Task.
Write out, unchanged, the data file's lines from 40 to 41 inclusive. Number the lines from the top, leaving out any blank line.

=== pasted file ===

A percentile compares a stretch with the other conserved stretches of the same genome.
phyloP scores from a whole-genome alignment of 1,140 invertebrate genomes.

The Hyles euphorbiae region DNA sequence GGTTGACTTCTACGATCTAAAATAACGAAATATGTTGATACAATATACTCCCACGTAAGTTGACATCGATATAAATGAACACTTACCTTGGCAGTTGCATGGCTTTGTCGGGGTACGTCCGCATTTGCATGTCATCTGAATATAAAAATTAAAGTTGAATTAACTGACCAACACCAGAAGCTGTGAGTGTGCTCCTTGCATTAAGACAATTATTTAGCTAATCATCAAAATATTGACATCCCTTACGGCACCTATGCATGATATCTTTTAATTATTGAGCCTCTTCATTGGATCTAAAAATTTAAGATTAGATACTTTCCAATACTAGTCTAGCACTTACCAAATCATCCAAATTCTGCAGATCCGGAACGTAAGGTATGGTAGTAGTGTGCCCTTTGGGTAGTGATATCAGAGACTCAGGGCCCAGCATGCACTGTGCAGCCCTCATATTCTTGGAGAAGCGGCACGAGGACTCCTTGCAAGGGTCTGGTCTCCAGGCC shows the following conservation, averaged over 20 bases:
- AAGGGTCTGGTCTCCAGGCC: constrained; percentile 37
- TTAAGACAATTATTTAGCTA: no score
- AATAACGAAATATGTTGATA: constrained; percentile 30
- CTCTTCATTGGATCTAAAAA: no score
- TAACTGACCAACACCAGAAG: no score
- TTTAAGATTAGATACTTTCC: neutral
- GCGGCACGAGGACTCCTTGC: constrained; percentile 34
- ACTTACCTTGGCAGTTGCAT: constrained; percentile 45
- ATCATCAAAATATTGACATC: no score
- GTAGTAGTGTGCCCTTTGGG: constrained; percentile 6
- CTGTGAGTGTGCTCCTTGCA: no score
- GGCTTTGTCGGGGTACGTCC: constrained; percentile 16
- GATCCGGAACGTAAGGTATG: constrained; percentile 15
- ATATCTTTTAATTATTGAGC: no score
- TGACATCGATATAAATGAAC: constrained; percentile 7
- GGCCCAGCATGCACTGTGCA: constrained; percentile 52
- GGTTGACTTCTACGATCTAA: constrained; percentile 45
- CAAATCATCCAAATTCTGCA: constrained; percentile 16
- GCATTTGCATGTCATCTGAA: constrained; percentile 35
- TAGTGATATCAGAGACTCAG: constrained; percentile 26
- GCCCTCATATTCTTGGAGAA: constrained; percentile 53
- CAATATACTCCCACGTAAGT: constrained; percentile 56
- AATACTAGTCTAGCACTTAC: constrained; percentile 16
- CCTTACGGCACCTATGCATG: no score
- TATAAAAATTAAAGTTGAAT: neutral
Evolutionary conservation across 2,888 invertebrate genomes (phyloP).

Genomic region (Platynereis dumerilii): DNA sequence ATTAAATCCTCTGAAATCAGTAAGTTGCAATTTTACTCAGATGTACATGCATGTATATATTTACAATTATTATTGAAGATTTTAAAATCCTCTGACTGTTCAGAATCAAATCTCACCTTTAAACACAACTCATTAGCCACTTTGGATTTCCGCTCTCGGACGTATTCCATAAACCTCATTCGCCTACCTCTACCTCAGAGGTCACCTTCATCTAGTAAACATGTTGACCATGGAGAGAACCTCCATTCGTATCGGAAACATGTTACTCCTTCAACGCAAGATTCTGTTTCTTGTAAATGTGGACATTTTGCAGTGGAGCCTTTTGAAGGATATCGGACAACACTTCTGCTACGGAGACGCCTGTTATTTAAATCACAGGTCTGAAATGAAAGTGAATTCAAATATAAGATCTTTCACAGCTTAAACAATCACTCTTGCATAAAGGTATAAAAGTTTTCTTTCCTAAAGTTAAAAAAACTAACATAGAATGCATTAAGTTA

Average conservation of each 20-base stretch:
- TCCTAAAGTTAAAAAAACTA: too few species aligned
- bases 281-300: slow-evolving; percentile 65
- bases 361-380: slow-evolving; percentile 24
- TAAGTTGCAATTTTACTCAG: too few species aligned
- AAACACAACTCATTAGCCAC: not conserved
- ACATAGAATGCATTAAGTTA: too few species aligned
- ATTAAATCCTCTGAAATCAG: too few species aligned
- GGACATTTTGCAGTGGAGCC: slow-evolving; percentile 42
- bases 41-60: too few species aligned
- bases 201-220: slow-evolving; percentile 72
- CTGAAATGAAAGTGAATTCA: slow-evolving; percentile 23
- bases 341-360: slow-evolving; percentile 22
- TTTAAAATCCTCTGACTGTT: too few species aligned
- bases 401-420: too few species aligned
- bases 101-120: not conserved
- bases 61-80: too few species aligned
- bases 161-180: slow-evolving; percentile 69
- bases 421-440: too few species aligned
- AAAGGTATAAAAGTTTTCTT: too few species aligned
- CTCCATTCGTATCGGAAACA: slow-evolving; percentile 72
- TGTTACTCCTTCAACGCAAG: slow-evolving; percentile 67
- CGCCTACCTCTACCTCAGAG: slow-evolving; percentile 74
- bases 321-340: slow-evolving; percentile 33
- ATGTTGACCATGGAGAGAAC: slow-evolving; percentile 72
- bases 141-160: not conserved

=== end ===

- bases 41-60: too few species aligned
- bases 201-220: slow-evolving; percentile 72